Revisiting Montreal’s Age of Opulence
MacKay Smith pens an elegant tribute to our Golden Square Mile neighbourhood
By Wayne Larsen
More than a century ago, the Golden Square Mile was the epicentre of this city’s grace and opulence, home to captains of industry and the grand monuments they built to themselves. From the mountainside mansions of tycoons and financiers to the comfortable townhouses occupied by their employees farther down the hill, the district once acknowledged as the wealthiest in Canada has lost much of its Victorian dignity — gradually replaced by the stores and office buildings that now comprise and characterize modern downtown Montreal.
Today, the average Montrealer would be hard pressed to define the Golden Square Mile by its exact boundaries; over the ensuing generations it has faded from both our view and consciousness to the point where it no longer represents a tangible district on the local map. The term, though rarely used today, still resonates with images of extreme wealth and rare luxury unknown anywhere else in Canada during the post-Confederation era.
But thanks to MacKay L. Smith’s latest book, Montreal’s Golden Square Mile: A Historical Perspective, that long-forgotten city of towering snow banks and horse-drawn sleigh rides under fur blankets has re-emerged. From Pine Ave. to Boul. René Lévesque between Côte-des-Neiges/Guy and University, Smith leads readers on a leisurely stroll through time, stopping at all the points of social and architectural interest along the way.
From Pine Ave. to Boul. René Lévesque between Côte-des-Neiges/Guy and University, Smith leads readers on a leisurely stroll through time, stopping at all the points of social and architectural interest along the way.
If there’s an old building within that area you have always wondered about, chances are that Smith has provided its history in this book.
Long since retired from a successful career in the laundry and dry-cleaning industry, Smith reinvented himself as a local historian and author of a series of handsome books that delve into Montreal’s storied past, each time focusing on a particular piece of the historical mosaic. From the story of Montreal’s Jewish community to an epic tour of Sherbrooke Street — which he appropriately dubbed the city’s spine — Smith tackles each book project with the passion and enthusiasm that only a true native son can muster.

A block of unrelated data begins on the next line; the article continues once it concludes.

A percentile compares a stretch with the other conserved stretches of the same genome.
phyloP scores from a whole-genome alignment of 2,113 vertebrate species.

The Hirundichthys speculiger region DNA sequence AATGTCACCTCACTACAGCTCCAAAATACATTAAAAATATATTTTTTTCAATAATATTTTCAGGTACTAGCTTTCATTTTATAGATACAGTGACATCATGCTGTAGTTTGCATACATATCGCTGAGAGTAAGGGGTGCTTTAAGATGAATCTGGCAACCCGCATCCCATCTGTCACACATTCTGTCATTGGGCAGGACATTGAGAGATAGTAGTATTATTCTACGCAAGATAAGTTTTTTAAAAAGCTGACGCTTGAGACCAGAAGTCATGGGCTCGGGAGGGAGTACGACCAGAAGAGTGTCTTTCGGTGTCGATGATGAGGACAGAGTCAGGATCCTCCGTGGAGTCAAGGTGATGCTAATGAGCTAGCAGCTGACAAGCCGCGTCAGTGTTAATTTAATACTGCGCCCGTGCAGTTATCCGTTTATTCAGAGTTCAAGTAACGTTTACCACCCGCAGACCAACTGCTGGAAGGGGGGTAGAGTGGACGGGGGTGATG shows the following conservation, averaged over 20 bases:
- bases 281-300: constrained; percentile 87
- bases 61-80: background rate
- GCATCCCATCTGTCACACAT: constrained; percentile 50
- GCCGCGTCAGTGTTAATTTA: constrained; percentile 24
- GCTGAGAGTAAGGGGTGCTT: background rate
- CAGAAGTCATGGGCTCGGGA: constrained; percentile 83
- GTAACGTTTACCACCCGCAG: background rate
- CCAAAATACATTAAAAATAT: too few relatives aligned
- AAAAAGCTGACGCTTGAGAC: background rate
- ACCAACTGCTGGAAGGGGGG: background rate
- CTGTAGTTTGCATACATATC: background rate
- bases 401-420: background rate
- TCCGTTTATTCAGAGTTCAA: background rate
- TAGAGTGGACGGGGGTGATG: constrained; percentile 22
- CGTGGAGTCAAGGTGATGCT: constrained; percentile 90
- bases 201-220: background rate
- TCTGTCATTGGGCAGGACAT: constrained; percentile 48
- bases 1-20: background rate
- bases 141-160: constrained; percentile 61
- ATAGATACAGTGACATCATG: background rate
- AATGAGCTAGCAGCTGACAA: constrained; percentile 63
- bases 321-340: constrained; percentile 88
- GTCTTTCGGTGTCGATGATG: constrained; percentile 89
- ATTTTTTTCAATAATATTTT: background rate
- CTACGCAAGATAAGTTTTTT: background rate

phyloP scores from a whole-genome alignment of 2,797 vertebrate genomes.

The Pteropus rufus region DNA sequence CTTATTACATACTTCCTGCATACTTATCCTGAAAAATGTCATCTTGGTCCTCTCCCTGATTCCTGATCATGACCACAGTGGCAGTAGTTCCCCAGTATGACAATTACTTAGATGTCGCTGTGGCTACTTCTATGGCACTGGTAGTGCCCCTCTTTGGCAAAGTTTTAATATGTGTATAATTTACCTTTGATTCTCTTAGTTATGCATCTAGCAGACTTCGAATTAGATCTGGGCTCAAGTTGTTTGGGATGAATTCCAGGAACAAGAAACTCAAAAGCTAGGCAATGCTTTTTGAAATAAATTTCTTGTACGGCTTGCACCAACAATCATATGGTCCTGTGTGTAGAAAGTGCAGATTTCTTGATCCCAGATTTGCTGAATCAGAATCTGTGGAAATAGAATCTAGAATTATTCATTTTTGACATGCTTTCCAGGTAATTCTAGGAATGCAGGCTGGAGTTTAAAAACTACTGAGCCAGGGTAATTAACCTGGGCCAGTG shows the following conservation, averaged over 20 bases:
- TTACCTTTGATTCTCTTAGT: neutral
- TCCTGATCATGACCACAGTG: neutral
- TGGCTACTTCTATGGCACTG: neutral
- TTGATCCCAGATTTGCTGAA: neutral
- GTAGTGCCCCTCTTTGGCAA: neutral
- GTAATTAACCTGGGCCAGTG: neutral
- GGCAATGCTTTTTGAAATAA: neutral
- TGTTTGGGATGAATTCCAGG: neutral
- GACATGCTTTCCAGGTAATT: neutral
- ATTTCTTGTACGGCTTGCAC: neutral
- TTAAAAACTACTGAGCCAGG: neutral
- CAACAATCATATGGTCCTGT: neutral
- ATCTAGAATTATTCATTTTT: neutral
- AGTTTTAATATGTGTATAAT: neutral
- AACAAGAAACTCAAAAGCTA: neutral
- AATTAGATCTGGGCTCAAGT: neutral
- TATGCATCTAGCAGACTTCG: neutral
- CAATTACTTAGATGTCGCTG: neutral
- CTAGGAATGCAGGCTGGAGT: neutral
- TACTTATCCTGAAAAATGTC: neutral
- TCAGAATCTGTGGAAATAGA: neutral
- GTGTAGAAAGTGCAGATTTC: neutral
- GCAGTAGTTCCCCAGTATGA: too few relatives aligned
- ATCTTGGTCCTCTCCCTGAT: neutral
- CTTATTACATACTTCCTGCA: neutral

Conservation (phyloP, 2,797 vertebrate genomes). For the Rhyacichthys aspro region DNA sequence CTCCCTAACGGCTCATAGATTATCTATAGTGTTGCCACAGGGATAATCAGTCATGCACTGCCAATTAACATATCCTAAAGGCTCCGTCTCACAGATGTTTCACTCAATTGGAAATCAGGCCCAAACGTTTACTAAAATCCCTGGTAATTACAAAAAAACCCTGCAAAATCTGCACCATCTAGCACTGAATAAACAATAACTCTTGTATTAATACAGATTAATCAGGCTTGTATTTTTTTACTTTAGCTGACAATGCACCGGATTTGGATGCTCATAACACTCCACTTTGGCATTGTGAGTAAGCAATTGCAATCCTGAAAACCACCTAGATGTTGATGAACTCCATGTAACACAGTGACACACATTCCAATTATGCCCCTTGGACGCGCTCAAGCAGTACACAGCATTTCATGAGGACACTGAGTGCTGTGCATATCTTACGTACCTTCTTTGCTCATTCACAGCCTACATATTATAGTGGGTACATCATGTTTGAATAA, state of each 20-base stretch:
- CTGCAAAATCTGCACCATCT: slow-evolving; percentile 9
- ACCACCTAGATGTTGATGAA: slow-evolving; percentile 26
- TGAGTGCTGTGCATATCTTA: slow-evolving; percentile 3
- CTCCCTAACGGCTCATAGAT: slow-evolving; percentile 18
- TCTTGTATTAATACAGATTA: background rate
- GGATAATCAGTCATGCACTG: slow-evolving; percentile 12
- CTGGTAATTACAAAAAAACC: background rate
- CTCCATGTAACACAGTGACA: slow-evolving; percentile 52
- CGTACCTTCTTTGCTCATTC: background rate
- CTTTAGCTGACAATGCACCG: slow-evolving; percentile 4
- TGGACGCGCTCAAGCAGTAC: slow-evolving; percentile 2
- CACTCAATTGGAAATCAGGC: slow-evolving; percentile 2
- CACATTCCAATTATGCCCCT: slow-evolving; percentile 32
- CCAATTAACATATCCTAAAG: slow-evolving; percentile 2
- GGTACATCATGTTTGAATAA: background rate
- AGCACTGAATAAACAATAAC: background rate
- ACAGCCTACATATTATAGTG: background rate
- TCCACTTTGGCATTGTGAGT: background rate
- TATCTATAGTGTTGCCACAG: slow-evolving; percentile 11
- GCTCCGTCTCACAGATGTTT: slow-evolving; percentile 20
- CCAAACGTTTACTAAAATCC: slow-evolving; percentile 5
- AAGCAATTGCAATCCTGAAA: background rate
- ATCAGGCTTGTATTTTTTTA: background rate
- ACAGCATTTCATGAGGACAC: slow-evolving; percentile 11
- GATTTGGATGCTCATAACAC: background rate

Smith’s books are labours of love, and it shows on every page. This latest effort is no exception. One of the most striking features of Smith’s work is the photography. Not only did he take most of the contemporary photos himself — in many cases waiting for the best effects of sunlight or time of year to provide the optimal view — he shunned the use of a digital camera. Instead, he used the now-old-fashioned 35mm slide film, which yields a sharper image. The result is a book filled with colour photos as opulent as the grand old buildings they depict, sometimes even more striking when placed in juxtaposition with archive photos of the same site, most of which were culled from the McCord Museum’s formidable Notman Collection.
One of the most striking features of Smith’s work is the photography… The result is a book filled with colour photos as opulent as the grand old buildings they depict …
Stories are told through a well-organized, street by street narrative with just enough attention on each building to keep things interesting. Smith fills his book with a gallery of characters — the shakers, movers and Old-Money Victorians who drove not only the city’s economy but the entire country’s as well. Among them are shipping magnate Hugh Allan, whose imposing Ravenscrag estate at the top of Peel Street — which Smith chose as an appropriate cover image for this book — features an observation tower from which Allan kept a telescope trained on the comings and goings of his vessels down in the harbour, a few kilometres away.
While it can always be argued that the brick-and-mortar labourers and small-business owners were responsible for building Montreal every bit as much as the wealthy Square-Mile residents who populate this book, Smith leaves their stories in the hands of other historians. Here we meet the Drummond, Birks and Dandurand families among dozens of other familiar names that still resonate in today’s Montreal, enshrined on street signs and a few surviving commercial institutions.
Here we meet the Drummond, Birks and Dandurand families among dozens of other familiar names that still resonate in today’s Montreal, enshrined on street signs and a few surviving commercial institutions.
But while the stories and deeds of these pioneering entrepreneurs and philanthropists are told with obvious affection and an unwavering attention to detail, the true stars of this book are the buildings — the grand old edifices that remain standing in silent testament to a bygone era that will never come again. Smith’s melding of archival and contemporary photography with historical anecdote provides a breezy and most informative account of the architectural heritage of what will always be one of Montreal’s grandest and most historically significant neighbourhoods, regardless of how much of it is gradually replaced by modern concerns.
Montreal’s Golden Square Mile: A Historical Perspective by MacKay L. Smith is published by InfiniteBooks and is available in both English and French editions. For more information, go to infinitebooks.ca
Feature image: Ravenscrag, photographed by MacKay L. Smith.